Simple wetsuit background information

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(Last Updated On: 20/04/2023)

The ABCs of Basic Wetsuit Information: Everything You Need to Know


Whether you’re a seasoned surfer or a beginner looking to try out the waves, wearing a wetsuit is essential for staying comfortable and protected in the water. But with so many types and styles of wetsuits available, it can be overwhelming to choose the right one for you. In this article, we’ll go over the basic wetsuit information you need to know before making a purchase.

Types of Wetsuits

The first step in choosing a wetsuit is understanding the different types available. Here are the three most common types of wetsuits:


Here are wetsuits by thickness.

Full Wetsuits

Full wetsuits, also known as steamers, cover your entire body from neck to ankle. They provide the most warmth and protection, making them ideal for cold water conditions. Full wetsuits are typically made from thicker neoprene (a type of synthetic rubber) and have sealed seams to keep water out.

Spring Wetsuits

Spring wetsuits, also called shorties, cover your torso and thighs but leave your arms and legs exposed. They’re ideal for milder water temperatures and can be worn in the summer or early fall. Spring wetsuits are typically made from thinner neoprene, making them more flexible and comfortable.

Rash Guards

Rash guards are not technically wetsuits, but they are often worn in conjunction with them. Rash guards are thin, lightweight shirts that provide protection from sunburn and irritation caused by rubbing against a surfboard. They can be worn alone in warm water or underneath a wetsuit for added protection.

More information for beginners

Wetsuit Thickness and Temperature

Wetsuits are designed to keep you warm in the water by trapping a layer of water between your skin and the neoprene material. The thickness of the neoprene determines how much warmth the wetsuit provides. However, it’s important to note that wetsuit thickness alone does not determine warmth. Other factors, such as water temperature, wind chill, and your own body heat, also play a role in how warm you feel in the water.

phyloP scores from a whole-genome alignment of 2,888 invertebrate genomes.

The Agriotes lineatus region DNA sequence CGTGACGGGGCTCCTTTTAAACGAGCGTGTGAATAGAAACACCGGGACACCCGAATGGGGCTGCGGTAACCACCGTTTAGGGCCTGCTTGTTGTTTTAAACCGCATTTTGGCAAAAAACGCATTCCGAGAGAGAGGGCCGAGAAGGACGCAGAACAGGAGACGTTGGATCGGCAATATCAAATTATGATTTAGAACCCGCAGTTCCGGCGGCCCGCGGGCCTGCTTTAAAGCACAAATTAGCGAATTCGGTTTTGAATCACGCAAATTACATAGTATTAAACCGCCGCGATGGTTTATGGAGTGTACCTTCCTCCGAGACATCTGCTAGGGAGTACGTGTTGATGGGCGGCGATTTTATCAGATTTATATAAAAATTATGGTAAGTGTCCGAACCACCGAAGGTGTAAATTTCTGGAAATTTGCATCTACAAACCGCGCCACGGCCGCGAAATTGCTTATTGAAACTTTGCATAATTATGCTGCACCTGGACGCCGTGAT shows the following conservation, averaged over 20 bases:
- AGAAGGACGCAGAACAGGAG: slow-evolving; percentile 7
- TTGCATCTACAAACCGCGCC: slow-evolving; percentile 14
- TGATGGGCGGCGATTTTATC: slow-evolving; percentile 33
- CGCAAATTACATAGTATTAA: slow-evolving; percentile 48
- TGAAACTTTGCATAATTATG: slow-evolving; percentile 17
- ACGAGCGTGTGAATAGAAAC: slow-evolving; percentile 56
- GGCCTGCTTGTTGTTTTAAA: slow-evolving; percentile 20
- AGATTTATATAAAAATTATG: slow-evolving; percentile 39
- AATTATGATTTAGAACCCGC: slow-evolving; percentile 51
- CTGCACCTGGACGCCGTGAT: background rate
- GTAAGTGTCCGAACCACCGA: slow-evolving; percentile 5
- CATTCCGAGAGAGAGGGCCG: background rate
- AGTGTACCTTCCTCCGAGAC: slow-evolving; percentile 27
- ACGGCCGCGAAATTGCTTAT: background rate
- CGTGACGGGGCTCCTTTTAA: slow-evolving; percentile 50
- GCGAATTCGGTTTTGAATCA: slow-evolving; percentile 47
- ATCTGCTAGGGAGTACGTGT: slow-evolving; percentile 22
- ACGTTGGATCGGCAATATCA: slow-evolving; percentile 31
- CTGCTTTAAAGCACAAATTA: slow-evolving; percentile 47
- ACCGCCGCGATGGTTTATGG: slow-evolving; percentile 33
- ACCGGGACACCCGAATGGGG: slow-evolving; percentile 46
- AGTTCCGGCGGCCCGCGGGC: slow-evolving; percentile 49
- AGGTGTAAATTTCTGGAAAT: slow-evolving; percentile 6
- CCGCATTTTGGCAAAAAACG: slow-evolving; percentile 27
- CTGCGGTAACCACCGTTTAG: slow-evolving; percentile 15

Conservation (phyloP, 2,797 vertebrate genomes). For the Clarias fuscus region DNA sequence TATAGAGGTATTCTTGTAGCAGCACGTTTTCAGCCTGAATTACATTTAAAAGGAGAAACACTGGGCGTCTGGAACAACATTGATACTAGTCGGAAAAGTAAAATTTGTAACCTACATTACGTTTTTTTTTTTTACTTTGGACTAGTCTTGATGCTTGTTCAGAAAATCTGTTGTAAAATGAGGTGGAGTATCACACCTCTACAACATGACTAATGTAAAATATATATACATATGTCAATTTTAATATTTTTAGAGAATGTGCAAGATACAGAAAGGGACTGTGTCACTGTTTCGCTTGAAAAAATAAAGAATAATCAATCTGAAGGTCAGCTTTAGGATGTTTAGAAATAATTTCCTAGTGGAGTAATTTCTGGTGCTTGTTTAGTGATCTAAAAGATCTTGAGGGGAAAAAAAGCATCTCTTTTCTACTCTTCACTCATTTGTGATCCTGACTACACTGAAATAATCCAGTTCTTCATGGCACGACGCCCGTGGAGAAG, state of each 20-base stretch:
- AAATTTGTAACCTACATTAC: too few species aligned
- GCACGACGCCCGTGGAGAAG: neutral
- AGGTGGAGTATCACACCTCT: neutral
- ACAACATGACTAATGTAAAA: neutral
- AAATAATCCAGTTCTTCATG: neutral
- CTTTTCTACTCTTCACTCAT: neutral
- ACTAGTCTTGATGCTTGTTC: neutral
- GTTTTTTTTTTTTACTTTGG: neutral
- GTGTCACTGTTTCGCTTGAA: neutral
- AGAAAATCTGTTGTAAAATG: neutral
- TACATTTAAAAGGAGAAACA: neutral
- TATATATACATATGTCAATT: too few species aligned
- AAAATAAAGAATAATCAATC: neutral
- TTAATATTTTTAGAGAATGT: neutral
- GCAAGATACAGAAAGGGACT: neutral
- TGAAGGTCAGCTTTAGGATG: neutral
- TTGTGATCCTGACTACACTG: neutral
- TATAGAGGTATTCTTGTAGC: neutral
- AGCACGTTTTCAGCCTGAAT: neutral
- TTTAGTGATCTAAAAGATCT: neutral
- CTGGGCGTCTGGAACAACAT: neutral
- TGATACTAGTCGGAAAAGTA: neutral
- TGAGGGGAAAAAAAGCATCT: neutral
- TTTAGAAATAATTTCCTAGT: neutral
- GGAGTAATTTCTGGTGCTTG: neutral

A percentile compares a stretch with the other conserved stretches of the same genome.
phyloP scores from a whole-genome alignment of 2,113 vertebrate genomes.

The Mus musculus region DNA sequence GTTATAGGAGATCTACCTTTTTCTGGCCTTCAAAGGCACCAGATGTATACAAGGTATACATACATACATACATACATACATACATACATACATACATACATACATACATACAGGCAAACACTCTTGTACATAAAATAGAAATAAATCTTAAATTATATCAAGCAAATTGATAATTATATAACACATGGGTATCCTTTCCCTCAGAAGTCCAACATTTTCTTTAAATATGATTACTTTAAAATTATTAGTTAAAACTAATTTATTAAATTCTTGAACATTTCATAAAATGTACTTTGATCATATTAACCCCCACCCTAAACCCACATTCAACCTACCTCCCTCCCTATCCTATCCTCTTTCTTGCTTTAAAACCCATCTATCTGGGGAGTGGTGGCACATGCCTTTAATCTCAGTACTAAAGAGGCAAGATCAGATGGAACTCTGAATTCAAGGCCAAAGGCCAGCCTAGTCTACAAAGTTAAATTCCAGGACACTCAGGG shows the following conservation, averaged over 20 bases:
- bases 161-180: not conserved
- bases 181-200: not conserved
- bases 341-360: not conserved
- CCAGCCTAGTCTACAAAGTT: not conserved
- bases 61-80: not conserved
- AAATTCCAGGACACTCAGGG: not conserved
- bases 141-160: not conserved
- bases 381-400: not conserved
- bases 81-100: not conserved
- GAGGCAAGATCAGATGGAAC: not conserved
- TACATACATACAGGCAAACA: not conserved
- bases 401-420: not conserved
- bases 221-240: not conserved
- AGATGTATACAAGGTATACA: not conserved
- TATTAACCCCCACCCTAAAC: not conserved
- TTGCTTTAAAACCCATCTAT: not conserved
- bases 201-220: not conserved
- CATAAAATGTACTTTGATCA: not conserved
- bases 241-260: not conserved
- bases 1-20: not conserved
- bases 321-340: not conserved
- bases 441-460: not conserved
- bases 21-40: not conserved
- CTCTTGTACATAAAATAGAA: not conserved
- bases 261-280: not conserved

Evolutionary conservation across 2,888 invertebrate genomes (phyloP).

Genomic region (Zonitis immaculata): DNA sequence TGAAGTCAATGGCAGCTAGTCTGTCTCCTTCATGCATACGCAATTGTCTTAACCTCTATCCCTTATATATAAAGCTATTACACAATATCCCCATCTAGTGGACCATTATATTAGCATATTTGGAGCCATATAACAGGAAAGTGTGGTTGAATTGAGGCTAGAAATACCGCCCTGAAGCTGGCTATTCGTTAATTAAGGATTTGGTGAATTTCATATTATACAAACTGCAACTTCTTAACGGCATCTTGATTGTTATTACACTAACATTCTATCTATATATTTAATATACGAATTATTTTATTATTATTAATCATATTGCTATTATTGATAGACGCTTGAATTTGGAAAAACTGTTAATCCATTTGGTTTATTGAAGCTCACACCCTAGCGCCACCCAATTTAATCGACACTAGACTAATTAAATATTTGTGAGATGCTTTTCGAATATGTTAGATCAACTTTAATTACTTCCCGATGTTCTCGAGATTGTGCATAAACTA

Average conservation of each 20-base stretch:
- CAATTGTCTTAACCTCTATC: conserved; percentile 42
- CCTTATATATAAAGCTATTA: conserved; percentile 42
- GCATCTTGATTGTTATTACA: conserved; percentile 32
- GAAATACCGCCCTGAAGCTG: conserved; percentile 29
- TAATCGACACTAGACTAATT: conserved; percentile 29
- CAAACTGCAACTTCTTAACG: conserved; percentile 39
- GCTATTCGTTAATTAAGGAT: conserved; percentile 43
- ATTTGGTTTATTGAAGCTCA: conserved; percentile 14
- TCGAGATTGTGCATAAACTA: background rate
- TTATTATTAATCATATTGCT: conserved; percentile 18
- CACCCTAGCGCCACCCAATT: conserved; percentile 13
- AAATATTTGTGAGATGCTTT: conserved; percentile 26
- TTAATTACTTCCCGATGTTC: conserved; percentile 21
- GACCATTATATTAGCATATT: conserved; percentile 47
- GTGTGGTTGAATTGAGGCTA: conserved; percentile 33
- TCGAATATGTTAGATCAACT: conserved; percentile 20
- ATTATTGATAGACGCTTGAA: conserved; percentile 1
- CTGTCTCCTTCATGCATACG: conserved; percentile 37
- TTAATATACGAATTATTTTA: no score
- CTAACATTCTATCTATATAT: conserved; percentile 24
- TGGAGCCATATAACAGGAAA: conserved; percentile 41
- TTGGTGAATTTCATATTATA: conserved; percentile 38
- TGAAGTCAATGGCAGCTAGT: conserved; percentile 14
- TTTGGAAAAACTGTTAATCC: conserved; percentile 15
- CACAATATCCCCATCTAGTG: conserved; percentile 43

Here’s a general guide to wetsuit thickness based on water temperature:

  • 3/2mm wetsuit: 65-75°F
  • 4/3mm wetsuit: 55-65°F
  • 5/4mm wetsuit: 45-55°F
  • 6/5mm wetsuit: 40-50°F
  • 7mm wetsuit: below 40°F

Keep in mind that these are general guidelines and may vary depending on your own tolerance to cold and other factors.

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Choosing the Right Fit

Choosing the right fit for your wetsuit is crucial for both comfort and performance in the water. A wetsuit that is too loose will let water in and reduce warmth, while a wetsuit that is too tight can restrict movement and cause discomfort.

Here are some tips for choosing the right fit:

  • Try on wetsuits in person whenever possible to ensure a proper fit.
  • Look for wetsuits with a snug but not constricting fit.
  • Make sure the wetsuit covers your entire body and does not leave any gaps.
  • Check for gaps around the neck, wrists, and ankles, as these are common areas for water to enter.
  • Consider the thickness of the wetsuit and your own tolerance to cold when choosing a size.


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